This is somewhat correct. Western philosophy (and even the natural sciences) operate under guises of Western religion for very long. Even iconoclasts like Nietzsche and Marx do so. Religion and faith subtly intertwine with philosophical discourse.
This is the same for a lot of cultures. I'm not familiar with a lot, but I am trained in Chinese philosophy. It operates under the metaphysics of their religion. Confucianism, Daoism and Buddhism are all contemporary religions. But the idea of 'religion' is vastly different in the East - as you might notice.
As for the second part, I haven't come across any terms in Chinese philosophy that are immediately translatable to 'reason', 'evidence', 'morality' or 'religion'. These are all terms that were imported into Chinese culture in the late 19th century following Western imperialism. As such, you won't see debates about God, religion, reason or evidence in classical Chinese philosophy.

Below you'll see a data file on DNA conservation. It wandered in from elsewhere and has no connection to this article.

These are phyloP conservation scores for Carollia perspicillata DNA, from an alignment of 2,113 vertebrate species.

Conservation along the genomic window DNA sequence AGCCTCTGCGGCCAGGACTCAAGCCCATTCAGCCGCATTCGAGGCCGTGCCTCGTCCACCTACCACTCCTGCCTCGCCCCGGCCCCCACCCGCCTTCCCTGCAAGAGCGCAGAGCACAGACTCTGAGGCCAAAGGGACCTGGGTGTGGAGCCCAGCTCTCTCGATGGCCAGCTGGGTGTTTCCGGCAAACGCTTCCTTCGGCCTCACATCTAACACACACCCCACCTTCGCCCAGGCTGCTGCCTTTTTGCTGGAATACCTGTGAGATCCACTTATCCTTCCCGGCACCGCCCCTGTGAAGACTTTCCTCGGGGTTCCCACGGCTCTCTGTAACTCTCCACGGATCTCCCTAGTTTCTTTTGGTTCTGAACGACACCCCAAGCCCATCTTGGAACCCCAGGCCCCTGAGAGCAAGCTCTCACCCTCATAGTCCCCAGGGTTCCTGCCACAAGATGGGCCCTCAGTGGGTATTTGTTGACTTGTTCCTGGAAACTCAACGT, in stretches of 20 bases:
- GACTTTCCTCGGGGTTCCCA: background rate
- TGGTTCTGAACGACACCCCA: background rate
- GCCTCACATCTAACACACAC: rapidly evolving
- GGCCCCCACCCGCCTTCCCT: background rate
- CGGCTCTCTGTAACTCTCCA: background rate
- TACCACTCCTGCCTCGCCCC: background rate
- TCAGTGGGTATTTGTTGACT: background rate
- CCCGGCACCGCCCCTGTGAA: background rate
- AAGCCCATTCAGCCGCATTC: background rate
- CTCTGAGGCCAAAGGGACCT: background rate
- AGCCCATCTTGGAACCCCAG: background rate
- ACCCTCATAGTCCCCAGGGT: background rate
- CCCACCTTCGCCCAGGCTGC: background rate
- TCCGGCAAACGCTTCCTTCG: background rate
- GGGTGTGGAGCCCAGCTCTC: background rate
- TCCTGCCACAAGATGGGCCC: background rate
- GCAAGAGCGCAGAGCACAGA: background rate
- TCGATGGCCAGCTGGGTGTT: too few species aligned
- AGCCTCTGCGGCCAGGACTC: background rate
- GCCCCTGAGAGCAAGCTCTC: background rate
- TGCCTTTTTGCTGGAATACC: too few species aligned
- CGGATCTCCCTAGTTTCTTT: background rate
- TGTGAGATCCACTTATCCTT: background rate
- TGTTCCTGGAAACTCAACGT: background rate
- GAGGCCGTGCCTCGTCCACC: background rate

That's why in experiencing and studying philosophies and histories of a different culture, I come to realise that a lot of the concepts we employ in discourse aren't actually 'objective', 'impersonal' or 'universal'. So what you think and say as 'evidence' and 'religion' is - largely - conceptually unintelligible if I don't subscribe to the interpretations of those concepts.
I have a lot to say, actually. But I hope this answers you. Thanks for engaging :)